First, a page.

New Competitive Dynamics for a Climate Changing World
by Dr Belinda Wade and Professor Andrew Griffiths, University of Queensland
The world finds itself in unprecedented times. COVID-19 has presented a sudden disruptive shock, challenging the resilience of all major sectors of the economy and governments. Economies globally are in decline, supply chains are broken, students stranded, tourists grounded and demand for goods altered. In place of welcoming investment there is now growing concern about the implications of opportunistic investment by foreign companies in Australia.
As shocking as the events of the last ten months have been, we need to consider whether these challenges are potentially a ‘warm up’ to what is to come through climate change. If our systems and societies are disrupted by a pandemic, climate change has the potential to reorder the world.
There are some very real differences between our experiences with COVID-19 and climate change that will impact on future national competitiveness with implications for prosperity and security. The climate changing future brings with it significant direct physical impacts from the natural environment and indirect transitional impacts which are challenging on the socio-technical front. We have, however, an opportunity to invest now, to mitigate the change, building resilience and adaptation to limit the impacts. To understand the potential disruption to the Asia-Australia dynamic we need to consider both these direct and transitional impact areas. Firstly, we need to consider the biophysical impacts of climate change in terms of sea level rise, floods, droughts, storms and other extreme events, and the ability of nations to adapt and create resilience. Secondly, we need to consider how countries can change their industrial basis to deal with climate change and a transition towards decarbonisation.
The changing economic context
Competitive industries need to be created but also supported and sustained. Comprehending these processes is challenging on multiple fronts but necessary when considering the future of national industries and the companies within them. It is these dynamics which generate the wealth of nations.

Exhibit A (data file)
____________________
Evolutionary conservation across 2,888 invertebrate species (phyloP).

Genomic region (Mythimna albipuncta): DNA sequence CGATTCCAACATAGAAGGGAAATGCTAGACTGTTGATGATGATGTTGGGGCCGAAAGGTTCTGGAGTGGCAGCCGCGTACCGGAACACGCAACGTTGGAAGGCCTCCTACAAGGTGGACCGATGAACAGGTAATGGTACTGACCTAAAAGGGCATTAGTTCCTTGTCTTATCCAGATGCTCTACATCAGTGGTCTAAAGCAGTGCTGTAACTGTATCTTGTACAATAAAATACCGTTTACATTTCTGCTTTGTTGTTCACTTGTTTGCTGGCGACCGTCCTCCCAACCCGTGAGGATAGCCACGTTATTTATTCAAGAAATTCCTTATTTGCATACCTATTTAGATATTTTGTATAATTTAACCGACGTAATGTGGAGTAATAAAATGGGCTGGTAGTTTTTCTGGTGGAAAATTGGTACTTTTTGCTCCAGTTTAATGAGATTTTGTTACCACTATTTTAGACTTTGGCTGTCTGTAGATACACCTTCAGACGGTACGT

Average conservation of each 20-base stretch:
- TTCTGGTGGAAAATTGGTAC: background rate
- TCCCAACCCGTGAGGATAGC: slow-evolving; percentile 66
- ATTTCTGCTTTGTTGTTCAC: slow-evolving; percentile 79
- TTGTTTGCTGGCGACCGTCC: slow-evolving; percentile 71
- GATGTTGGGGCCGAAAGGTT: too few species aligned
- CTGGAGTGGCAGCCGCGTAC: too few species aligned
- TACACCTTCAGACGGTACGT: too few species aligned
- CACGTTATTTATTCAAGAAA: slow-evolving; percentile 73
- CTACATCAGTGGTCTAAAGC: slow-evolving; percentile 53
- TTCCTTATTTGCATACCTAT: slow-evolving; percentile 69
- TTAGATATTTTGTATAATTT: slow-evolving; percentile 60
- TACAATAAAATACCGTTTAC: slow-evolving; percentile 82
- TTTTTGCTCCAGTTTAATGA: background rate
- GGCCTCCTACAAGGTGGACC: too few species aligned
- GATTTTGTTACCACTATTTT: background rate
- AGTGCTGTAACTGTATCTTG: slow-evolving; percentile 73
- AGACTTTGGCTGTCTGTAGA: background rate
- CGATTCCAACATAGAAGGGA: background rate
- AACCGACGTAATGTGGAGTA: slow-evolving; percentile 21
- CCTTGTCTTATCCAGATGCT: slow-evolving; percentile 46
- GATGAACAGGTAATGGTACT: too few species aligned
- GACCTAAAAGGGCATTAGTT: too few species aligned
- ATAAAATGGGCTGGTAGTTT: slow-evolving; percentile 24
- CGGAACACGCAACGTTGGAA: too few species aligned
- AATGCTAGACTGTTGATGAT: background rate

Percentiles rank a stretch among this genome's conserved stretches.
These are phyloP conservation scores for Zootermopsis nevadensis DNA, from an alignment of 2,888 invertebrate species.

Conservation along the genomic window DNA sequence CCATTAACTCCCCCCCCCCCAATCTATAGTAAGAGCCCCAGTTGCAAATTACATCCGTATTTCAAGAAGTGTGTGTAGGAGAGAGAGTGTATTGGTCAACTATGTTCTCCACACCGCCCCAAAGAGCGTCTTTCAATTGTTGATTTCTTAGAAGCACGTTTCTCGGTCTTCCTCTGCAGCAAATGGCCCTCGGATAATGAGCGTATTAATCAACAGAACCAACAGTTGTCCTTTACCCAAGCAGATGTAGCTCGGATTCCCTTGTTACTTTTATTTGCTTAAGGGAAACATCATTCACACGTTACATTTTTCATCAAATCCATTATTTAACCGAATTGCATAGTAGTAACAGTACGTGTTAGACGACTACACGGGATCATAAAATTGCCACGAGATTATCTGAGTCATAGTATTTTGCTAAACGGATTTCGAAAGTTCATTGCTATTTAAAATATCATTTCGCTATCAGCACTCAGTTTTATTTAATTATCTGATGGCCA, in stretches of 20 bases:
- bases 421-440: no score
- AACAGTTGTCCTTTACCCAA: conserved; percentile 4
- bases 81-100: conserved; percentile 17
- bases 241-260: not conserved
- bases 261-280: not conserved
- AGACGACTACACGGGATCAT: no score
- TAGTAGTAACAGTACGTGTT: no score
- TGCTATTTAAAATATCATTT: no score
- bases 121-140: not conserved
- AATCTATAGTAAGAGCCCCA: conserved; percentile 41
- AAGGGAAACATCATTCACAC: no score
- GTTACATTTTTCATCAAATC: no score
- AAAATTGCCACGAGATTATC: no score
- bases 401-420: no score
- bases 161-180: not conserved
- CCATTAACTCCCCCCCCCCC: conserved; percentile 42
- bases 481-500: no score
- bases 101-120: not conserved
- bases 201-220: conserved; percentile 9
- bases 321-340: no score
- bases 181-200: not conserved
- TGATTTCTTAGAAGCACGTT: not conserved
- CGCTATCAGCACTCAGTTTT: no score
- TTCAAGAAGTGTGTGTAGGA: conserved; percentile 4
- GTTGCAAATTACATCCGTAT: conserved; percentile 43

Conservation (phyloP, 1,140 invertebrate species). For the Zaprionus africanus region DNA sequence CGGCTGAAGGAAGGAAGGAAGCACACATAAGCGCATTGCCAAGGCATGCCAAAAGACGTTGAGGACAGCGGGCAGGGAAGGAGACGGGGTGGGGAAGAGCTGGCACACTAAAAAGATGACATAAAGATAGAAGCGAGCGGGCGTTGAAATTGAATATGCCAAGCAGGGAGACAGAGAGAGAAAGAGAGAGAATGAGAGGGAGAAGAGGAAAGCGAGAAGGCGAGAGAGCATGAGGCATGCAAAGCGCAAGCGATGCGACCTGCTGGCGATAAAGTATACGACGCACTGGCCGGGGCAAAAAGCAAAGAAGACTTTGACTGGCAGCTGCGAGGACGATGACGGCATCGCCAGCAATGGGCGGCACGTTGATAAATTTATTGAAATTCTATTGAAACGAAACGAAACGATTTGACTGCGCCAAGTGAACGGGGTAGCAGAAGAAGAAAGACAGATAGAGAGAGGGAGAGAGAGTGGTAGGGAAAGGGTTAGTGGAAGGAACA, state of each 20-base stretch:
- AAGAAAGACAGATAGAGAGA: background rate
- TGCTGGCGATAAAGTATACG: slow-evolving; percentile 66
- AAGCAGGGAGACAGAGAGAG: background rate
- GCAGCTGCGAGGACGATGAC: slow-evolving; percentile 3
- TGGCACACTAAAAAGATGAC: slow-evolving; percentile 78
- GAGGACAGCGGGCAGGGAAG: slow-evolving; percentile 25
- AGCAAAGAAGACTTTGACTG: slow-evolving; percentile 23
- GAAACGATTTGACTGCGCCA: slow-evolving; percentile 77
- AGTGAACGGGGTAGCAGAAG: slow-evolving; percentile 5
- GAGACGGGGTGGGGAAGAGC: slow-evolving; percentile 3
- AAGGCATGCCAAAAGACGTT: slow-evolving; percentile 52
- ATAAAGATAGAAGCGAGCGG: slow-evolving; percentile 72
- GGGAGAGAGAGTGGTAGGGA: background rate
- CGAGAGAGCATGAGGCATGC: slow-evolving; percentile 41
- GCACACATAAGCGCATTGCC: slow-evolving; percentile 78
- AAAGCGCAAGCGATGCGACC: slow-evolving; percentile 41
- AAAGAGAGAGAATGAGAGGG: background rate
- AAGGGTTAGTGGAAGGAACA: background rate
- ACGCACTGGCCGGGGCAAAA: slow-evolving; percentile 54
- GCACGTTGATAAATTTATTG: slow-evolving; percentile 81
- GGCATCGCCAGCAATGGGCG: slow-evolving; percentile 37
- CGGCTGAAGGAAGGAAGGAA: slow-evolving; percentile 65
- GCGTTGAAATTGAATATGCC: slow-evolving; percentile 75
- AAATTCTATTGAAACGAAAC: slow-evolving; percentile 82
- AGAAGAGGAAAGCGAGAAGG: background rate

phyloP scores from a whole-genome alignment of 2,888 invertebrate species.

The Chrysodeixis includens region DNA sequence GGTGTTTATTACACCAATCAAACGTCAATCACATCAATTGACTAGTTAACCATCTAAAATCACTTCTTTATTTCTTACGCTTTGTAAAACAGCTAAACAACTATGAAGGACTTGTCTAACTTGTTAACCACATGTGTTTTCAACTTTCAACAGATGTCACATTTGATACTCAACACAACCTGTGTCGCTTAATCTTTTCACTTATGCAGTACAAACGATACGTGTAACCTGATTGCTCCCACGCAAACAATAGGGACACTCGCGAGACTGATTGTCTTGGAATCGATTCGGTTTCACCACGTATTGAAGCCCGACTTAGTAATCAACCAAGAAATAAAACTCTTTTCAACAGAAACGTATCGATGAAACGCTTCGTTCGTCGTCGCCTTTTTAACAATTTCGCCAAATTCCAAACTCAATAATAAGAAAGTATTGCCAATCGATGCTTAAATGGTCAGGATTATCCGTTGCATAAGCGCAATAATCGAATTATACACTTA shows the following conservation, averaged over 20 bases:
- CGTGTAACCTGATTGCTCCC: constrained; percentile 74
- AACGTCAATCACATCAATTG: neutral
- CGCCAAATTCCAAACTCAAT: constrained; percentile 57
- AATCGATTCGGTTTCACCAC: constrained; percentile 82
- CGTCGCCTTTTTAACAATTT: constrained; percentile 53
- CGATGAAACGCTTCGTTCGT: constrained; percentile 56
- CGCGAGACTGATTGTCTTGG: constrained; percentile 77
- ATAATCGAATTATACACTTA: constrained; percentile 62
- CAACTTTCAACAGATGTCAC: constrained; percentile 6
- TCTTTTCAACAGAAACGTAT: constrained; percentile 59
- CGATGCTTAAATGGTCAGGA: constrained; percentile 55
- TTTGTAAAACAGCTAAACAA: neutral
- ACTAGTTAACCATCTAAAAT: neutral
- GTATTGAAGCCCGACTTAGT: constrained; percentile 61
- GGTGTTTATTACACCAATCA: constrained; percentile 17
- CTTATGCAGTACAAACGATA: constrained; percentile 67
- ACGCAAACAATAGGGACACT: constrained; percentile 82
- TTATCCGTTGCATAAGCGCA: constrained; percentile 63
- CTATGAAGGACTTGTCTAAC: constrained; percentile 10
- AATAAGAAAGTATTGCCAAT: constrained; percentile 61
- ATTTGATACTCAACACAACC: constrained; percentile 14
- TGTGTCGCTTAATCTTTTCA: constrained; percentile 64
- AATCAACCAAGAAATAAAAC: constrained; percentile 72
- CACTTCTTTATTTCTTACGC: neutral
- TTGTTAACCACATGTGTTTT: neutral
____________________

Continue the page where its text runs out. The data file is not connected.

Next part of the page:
The emergence and decline of industry has implications for the economic health of nations. So, what happens when you throw climate change and associated risks into the competitive dynamics mix?
The history of economics can provide insights into how extreme events and critical issues have been dealt with. In 1776 Adam Smith released The Wealth of Nations. Smith described ideal conditions through which economic prosperity could be maximised by a nation. Factors considered included: reduced levels of regulation, enhanced free trade, and nations developing their own specialist natural competitive advantage.
The long tradition of political economic discussion of these issues that ensued culminated in potentially the most relatable structure for comprehending the dynamics of national competitiveness in Michael Porter’s Competitive Advantage of Nations in which he formulated the Porter Diamond of Competitiveness.
However, the sources of competitive advantage remain controversial. According to neo-classical economic theory comparative advantages enables countries to compete sufficiently through factors such as an abundance of resources, their location geographically or through low cost inputs including labour. Noting that competitive firms clustered in nationally competitive industries, Porter generated a standard model for interpreting the dynamics of national competitive advantage. The Porter Diamond concept entails factor conditions, demand conditions, associated and sustaining industries, and firm structure, strategy and competitive rivalry. So deviations in national competitive advantage can be explained, for example, by examining resource abundance and consumption or faults in industry structure. Placed somewhat uneasily on the periphery of the Porter model are two conditions: the role of government, and chance.